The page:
Sometimes for a Vagrant box you want to use your own public SSH key instead of the public one provided by Vagrant by default. Either you want to securely share the box or you are paranoid about security. Whatever the reason may be, you can setup a custom generated public key.

What you need to get started:

This tutorial assumes that you have the following:

  1. A working Vagrant box
  2. A public and private key combination

Copy the public key:

In order to use your custom generated public key we will need to copy it to the vagrant user’s authorized_keys file.

Assuming that you have your vagrant box running on localhost and port 2222. Then your public key has now been copied over to the vagrant user.

Modify the Vagrantfile

We need to tell Vagrant that we are using our own public key instead of the usual supplied one. To do this we need to modify the Vagrantfile. Open the Vagrantfile for your Vagrant box in your favorite editor and add the following config parameter:

The above config parameter is telling Vagrant to use your private key instead of the default one provided by Vagrant. You will want to give it the location of the private key you want to use.

Test the changes

You need to reboot your Vagrant box for the settings to take effect. Once the box is up try and SSH into the box. If you followed all the steps you can now try to SSH into your Vagrant box:

 

Reload PostgreSQL Configuration

PostgreSQL allows for many settings in their postgresql.conf file. Depending on your database you may need to tweak any of these settings to find the optimal performance or to work the way you want it in your environment. The easy way to apply any changes is just by restarting the database. But that would be counter productive, if your blog or application runs on PostgreSQL, then that would leave your users seeing an “Unable to connect to database.” error until the database starts up.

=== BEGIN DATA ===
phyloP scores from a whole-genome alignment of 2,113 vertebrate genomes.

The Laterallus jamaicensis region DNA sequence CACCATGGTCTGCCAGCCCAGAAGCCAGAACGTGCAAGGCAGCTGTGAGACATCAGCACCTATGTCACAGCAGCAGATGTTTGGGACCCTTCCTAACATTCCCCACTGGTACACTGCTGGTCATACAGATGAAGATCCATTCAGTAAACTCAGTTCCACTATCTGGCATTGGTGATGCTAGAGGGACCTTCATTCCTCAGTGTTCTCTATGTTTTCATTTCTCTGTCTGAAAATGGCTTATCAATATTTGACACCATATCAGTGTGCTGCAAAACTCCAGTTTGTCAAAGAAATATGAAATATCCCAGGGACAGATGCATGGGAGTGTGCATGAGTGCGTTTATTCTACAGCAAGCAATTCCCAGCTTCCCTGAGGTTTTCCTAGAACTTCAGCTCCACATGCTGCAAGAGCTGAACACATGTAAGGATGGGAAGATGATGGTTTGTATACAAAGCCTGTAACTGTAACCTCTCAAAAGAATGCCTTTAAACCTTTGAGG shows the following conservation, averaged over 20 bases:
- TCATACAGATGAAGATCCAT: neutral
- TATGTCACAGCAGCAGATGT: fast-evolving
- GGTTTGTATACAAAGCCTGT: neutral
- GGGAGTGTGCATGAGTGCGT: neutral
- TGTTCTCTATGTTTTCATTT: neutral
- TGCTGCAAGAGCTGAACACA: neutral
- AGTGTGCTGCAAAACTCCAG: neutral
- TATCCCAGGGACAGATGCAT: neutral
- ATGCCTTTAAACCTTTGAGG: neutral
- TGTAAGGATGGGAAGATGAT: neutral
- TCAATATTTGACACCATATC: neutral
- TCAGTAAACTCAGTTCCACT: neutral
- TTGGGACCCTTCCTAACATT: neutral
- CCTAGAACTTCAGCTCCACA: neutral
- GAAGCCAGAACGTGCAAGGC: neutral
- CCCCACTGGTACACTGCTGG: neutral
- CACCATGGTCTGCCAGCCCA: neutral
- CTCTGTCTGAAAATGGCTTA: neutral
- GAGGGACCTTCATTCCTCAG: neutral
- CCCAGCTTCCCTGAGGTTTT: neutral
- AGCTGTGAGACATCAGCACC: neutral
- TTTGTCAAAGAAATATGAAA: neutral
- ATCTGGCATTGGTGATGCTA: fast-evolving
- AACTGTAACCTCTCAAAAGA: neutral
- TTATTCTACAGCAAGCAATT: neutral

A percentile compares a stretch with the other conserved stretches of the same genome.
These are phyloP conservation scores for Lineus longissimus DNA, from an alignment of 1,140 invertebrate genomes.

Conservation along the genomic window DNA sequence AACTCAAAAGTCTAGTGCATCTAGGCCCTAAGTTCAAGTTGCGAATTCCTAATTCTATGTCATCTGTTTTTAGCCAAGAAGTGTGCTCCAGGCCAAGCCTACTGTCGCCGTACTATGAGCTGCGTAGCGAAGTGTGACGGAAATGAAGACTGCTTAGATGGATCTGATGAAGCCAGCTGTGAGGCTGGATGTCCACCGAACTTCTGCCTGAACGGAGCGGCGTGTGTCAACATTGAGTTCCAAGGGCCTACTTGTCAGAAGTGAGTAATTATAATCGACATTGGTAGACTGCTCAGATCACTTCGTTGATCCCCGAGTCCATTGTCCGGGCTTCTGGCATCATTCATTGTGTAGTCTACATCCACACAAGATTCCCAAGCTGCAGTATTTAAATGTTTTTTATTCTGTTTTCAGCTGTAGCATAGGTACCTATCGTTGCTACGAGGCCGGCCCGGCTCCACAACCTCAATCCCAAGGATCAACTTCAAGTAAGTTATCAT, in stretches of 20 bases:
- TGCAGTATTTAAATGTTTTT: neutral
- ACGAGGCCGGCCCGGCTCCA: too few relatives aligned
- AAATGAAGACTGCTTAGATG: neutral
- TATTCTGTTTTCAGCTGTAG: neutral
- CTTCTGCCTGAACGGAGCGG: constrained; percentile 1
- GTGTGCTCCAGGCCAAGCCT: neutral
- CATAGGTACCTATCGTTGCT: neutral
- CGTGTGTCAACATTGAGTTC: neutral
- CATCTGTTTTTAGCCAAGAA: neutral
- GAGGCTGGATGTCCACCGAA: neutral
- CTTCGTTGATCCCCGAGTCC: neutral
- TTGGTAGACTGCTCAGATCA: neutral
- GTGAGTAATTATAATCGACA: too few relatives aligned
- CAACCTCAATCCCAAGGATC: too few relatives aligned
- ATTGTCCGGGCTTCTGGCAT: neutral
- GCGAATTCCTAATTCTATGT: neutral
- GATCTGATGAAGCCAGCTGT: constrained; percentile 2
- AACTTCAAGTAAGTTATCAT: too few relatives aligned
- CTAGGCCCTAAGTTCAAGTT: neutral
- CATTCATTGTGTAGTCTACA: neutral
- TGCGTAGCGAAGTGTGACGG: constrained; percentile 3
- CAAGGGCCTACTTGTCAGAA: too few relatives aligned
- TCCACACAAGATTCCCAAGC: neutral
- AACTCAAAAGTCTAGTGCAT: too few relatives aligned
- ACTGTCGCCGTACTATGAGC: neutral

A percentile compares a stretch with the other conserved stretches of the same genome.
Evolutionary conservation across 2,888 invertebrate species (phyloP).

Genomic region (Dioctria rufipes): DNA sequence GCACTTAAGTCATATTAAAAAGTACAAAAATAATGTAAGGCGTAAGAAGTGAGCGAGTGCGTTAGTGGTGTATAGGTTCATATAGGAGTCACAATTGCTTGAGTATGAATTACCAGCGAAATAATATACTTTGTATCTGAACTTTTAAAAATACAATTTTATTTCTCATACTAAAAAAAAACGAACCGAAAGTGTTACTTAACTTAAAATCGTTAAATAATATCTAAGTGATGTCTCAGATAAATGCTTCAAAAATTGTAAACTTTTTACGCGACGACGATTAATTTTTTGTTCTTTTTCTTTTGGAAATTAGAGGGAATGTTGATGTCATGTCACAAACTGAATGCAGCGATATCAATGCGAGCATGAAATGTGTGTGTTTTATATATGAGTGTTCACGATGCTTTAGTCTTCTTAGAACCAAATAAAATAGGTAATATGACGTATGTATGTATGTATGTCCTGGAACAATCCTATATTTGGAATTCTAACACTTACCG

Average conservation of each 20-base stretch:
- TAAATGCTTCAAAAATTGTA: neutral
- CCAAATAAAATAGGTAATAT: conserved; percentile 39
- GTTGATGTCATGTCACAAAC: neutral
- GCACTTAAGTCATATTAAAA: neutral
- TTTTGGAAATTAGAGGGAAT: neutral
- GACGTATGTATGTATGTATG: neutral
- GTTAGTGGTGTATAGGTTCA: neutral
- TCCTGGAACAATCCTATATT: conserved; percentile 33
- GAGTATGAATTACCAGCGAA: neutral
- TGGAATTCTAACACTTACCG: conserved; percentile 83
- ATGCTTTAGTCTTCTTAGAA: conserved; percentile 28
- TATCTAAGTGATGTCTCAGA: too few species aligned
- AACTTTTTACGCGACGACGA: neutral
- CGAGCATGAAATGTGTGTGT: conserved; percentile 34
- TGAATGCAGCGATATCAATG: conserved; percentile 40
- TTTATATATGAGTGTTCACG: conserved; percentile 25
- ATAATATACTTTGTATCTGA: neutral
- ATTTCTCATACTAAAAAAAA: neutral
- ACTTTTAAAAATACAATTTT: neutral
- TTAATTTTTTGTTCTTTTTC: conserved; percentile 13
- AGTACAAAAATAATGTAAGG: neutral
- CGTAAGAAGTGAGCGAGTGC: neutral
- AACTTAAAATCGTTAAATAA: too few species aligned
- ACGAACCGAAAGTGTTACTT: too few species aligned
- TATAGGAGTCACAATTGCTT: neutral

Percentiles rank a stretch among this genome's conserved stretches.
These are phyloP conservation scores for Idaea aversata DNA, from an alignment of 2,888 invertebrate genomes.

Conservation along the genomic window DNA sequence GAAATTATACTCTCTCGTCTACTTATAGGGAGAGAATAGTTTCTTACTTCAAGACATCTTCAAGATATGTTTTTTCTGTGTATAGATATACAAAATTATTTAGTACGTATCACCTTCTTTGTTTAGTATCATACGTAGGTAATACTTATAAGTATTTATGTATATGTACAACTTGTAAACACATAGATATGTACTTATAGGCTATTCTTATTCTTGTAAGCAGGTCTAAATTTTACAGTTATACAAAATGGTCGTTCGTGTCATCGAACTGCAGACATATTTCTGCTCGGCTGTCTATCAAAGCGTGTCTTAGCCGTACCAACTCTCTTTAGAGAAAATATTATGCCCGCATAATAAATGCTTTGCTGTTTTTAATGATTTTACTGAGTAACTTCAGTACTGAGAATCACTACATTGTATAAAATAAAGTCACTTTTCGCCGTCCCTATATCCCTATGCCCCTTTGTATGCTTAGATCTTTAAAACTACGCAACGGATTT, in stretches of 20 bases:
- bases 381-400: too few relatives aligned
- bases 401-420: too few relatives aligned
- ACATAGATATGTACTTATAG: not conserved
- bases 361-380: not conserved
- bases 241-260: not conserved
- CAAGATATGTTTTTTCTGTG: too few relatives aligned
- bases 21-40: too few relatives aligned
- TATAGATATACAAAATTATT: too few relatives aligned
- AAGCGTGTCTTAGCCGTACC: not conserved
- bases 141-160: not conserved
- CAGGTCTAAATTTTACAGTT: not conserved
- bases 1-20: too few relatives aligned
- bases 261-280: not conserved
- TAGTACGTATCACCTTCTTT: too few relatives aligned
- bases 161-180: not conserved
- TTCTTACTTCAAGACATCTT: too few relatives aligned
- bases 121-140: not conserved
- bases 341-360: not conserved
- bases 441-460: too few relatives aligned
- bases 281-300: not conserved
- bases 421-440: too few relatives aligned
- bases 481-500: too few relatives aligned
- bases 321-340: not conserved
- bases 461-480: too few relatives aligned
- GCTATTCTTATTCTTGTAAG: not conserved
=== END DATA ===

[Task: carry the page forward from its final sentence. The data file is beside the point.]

Luckily PostgreSQL has two options for applying changes made to the postgresql.conf without restarting.

1. With an SQL command

If you have a superuser credentials you can just execute the pg_reload_conf() function. This will apply any changes that have been made to the postgresql.conf.

2. With the terminal

It is possible to load changes done to the postgresql.conf file via the terminal. You will need to login as the postgres user or su into it if you have root access. Then execute the pg_ctl command with the reload parameter.

If your data folder is not in the default location, pg_ctl will complain

In that case you will need to give it the location. That is done by passing the -D flag followed b the location of the data folder